Reconciliation is what Christianity is supposed to be about. Just over a year ago I posted about shredding the toxic lists we keep of the wrongs others have done.
Here’s another view of it. I just listened to a podcast by Claire Perini and Mark Buchanan at Regent College in Vancouver, BC. They unpack what reconciliation looks like at a personal level between individuals and within national movements. Mark describes reconciliation as “…a father running down the road with his arms wide open…” and shares some personal stories of the “open embrace.”
The audio is about 45 minutes long and definitely worth the time. What really caught my attention was Mark’s statement near the end:
There is this difficult story in Matthew’s Gospel about a slave who owed a staggering sum of money – something probably in the neighborhood of sixteen years wages for a worker of the time. The king to whom the debt was owed put the ledger into the shredder and forgave the account. But the slave then promptly imprisoned a fellow who owed him about three month’s pay – a much shorter ledger. The king’s reaction to this was to turn the slave over to torturers to (literally) take the forgiven debt out of the man’s hide.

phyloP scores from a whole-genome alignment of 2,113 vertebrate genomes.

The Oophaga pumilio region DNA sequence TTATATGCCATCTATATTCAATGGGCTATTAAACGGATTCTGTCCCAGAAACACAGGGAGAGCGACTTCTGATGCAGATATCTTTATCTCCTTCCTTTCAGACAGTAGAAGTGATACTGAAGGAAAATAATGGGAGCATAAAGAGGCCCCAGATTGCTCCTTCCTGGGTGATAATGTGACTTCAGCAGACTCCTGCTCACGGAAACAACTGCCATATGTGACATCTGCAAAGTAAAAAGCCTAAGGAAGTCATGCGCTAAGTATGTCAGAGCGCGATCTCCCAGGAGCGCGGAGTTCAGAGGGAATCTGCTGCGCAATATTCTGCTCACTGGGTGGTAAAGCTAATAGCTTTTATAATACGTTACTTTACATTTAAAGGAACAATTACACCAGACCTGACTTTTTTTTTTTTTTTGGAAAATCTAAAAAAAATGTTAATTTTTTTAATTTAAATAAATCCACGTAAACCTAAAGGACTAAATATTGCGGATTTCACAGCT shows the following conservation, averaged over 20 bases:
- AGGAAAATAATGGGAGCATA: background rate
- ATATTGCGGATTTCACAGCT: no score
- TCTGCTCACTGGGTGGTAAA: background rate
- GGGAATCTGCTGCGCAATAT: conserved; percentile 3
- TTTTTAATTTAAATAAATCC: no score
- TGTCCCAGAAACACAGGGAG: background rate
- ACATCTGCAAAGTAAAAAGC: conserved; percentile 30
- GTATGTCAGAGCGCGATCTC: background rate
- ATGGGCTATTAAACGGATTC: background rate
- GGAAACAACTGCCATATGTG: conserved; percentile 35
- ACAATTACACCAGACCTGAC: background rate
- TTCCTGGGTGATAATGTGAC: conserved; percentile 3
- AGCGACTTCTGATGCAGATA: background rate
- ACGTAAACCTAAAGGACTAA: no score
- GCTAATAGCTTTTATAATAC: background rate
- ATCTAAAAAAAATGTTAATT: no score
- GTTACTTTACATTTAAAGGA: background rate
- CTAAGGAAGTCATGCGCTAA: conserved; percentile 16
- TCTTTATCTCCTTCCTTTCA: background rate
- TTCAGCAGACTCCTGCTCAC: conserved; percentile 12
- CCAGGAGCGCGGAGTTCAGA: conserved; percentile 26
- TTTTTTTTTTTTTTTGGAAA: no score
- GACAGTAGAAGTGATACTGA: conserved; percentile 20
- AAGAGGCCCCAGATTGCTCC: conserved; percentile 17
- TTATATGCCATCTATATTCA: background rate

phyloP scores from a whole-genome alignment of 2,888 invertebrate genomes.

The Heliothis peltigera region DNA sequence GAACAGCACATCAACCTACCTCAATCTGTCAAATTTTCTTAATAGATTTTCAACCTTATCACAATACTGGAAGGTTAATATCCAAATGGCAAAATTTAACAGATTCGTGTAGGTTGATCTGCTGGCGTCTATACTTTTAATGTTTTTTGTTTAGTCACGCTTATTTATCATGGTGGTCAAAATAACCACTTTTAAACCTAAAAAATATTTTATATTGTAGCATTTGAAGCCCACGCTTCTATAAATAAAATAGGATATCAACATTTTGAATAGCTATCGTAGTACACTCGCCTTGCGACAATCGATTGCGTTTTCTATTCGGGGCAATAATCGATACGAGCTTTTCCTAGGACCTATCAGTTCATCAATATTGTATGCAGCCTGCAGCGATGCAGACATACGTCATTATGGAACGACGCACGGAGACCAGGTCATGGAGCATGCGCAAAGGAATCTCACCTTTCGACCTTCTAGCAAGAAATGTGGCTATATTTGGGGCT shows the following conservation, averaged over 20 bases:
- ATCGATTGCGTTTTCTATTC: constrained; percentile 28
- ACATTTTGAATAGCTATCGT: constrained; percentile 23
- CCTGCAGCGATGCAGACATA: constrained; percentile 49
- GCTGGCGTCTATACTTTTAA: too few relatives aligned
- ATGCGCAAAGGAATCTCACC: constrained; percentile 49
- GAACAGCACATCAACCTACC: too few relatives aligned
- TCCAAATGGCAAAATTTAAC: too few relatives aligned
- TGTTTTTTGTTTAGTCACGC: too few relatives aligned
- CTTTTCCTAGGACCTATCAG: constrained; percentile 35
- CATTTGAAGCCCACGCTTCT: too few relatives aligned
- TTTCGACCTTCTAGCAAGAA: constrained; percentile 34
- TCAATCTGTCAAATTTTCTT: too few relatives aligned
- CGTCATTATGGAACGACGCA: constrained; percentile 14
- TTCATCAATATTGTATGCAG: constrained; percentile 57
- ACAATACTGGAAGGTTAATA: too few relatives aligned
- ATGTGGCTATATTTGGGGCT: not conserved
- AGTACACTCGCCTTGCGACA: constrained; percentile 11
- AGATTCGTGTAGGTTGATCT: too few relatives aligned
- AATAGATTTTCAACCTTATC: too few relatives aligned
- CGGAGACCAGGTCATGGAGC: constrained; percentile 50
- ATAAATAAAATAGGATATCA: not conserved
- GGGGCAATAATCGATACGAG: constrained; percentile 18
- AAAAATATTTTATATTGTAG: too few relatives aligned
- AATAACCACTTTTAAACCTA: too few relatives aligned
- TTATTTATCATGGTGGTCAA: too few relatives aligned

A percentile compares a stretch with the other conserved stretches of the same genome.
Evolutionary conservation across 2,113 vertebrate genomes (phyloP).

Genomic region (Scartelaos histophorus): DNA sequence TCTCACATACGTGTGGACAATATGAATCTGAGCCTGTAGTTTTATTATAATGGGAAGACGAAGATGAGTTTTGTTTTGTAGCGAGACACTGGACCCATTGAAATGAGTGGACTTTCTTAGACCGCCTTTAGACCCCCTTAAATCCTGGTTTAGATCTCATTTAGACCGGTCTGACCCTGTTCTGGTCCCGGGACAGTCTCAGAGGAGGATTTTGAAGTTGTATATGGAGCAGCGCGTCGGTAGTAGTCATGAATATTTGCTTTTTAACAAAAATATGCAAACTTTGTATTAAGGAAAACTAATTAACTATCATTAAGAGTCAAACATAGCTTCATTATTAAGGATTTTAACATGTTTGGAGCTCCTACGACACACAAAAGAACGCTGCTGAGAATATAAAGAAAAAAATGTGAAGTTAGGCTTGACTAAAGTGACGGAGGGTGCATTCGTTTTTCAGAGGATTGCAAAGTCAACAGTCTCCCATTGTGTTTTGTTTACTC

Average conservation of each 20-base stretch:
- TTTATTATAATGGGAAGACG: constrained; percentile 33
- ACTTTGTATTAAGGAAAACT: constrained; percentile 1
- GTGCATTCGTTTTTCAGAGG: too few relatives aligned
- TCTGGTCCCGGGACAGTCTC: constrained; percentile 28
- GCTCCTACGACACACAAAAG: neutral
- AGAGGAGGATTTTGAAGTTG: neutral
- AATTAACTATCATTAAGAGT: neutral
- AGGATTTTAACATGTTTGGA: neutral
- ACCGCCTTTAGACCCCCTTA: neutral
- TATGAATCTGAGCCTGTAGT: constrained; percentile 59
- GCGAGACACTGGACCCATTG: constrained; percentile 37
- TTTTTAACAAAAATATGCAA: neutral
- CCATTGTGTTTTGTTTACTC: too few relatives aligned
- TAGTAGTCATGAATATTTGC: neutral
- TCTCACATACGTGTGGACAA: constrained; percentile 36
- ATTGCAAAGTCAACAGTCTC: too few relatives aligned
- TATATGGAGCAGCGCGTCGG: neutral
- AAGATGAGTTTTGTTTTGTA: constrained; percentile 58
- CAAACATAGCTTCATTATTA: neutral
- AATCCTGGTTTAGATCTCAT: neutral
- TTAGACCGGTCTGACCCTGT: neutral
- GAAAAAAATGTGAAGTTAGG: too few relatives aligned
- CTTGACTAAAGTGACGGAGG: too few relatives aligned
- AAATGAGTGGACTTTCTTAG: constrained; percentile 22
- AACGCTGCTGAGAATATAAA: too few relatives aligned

This notion of trapping myself with the debts I insist on collecting turns up elsewhere. It’s in the Lord’s prayer and is not some aberration in Jesus’ teaching. I am unable to avail myself of the grace of God because I cannot extend grace to others. The death and resurrection of Jesus is supposed to be good enough to reconcile God and man. But for some reason it’s not good enough for reconciliation between me and other brothers and sisters.